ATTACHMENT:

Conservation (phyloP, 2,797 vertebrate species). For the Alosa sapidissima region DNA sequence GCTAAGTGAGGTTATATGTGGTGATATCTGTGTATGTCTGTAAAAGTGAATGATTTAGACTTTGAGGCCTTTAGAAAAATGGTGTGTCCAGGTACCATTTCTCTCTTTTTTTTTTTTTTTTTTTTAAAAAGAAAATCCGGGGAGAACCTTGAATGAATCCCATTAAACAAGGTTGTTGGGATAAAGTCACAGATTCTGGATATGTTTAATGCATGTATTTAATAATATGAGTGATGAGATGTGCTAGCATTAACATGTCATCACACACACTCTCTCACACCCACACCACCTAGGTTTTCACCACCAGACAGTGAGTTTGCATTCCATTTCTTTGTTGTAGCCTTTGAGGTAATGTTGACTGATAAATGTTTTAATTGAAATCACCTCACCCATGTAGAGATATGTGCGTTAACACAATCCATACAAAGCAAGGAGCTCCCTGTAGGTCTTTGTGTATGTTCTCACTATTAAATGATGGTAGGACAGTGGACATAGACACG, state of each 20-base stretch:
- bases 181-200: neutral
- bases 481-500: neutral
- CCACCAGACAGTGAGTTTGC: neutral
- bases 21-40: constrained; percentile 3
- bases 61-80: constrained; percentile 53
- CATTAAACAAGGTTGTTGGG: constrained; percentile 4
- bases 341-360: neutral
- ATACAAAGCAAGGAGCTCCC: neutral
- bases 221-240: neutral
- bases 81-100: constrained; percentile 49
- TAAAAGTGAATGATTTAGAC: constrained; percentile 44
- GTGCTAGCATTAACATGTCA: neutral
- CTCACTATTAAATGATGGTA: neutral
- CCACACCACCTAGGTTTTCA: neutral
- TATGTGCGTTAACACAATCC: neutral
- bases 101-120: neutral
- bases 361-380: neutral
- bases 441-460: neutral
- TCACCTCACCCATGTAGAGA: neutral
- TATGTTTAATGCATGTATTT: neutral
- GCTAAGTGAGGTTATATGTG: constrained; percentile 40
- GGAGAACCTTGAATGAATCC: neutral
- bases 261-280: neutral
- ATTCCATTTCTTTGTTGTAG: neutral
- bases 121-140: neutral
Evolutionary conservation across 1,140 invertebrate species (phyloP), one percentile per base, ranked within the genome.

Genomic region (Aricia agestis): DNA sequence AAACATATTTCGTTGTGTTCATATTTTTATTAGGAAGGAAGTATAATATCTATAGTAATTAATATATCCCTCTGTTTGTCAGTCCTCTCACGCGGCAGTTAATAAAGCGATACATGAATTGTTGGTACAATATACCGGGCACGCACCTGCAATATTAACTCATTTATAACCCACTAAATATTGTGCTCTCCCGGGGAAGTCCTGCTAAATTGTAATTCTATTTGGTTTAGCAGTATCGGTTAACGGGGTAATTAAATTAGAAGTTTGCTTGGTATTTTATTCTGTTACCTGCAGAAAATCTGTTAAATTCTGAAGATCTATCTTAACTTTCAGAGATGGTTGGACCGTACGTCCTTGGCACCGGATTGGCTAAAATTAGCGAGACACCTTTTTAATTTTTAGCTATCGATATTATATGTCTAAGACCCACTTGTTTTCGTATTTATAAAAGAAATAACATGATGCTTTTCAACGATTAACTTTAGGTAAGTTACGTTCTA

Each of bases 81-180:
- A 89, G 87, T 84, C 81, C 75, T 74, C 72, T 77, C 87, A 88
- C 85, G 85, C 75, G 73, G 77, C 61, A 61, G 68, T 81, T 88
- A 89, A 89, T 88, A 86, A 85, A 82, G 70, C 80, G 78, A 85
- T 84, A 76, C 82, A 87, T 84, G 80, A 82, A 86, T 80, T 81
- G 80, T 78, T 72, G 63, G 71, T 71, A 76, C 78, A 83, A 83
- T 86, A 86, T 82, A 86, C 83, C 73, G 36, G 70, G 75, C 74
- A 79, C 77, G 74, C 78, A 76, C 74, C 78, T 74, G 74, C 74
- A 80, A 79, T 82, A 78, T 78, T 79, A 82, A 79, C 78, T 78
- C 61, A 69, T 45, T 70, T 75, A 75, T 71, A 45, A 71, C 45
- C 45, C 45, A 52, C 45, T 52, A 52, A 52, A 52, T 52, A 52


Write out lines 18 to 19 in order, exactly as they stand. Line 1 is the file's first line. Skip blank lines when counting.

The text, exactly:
- bases 361-380: neutral
- bases 441-460: neutral